Well it is time for the second one in the series. Recall that it is part of the Provost’s Visions and Voices series, which has been running since August, with a huge program of events of all sorts.
Here are some words about the event:
Uncertainty is woven into the very fabric of the universe, both at the heart of matter, and matters of the heart. Our first program focused on uncertainty in journalism, in theater, in physics, in religion. For the second program, we inject a new set of actors into the mix. Returning to journalism but in a very different context, USCâ€™s Larry Pryor of the Annenberg School will join JPL senior research scientist Moustafa Chahine to investigate how and why journalists failed in their efforts to understand and convey the true nature of uncertainty surrounding the global warming issue. Showing how uncertainty is a central tool in art, composer Veronika Krausas of USCâ€™s Thorntonâ€™s School of Music–accompanied by performers–will discuss and illustrate how uncertainty plays an essential role in music, from both the composer’s and listeners’ perspectives. And finally, uncertainty in engineering? You bet. Uncertainty is perhaps the one thing that IS certain, whether one is building a concert hall or a desk. USC alumnus Farzad Naeim, an engineer who played a leading role in the structural engineering of the Walt Disney Concert Hall, will tell us how it works.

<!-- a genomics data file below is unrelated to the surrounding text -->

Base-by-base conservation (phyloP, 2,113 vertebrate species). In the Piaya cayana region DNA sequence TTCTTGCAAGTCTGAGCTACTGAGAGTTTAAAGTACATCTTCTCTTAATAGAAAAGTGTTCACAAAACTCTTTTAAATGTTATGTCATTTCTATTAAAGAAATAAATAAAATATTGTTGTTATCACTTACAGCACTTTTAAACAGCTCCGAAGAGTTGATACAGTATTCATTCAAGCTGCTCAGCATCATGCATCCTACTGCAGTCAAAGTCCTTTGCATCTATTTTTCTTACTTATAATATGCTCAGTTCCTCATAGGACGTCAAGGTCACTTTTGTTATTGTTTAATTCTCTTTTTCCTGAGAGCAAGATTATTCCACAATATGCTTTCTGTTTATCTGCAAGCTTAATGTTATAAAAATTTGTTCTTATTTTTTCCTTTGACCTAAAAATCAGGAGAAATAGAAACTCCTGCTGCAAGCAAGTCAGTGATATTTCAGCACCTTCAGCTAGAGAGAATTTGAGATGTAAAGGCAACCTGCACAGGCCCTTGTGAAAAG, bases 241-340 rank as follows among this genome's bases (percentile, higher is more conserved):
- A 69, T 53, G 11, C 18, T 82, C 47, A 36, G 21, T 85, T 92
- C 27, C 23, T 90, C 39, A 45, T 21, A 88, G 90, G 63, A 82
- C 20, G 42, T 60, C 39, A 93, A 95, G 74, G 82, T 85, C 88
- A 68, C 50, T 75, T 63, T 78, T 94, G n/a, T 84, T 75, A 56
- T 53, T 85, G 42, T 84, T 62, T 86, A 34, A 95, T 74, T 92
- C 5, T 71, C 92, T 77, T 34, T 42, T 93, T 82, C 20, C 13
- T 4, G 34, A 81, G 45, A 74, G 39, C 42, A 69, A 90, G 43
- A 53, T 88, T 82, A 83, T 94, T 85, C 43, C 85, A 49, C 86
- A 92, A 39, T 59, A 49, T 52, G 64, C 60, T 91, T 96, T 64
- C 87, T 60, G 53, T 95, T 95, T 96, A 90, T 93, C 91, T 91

This program will take place at the Annenberg School at USC at 7PM on Thursday the 16th November, and is free. Some directions can be found on the USC website here. It is recommended that you enter at gate 6, and apparently, you can follow the yellow “Annenberg Event” signs to the Annenberg building. (I’d make sure to have an idea of where it is beforehand though. Look on the maps.)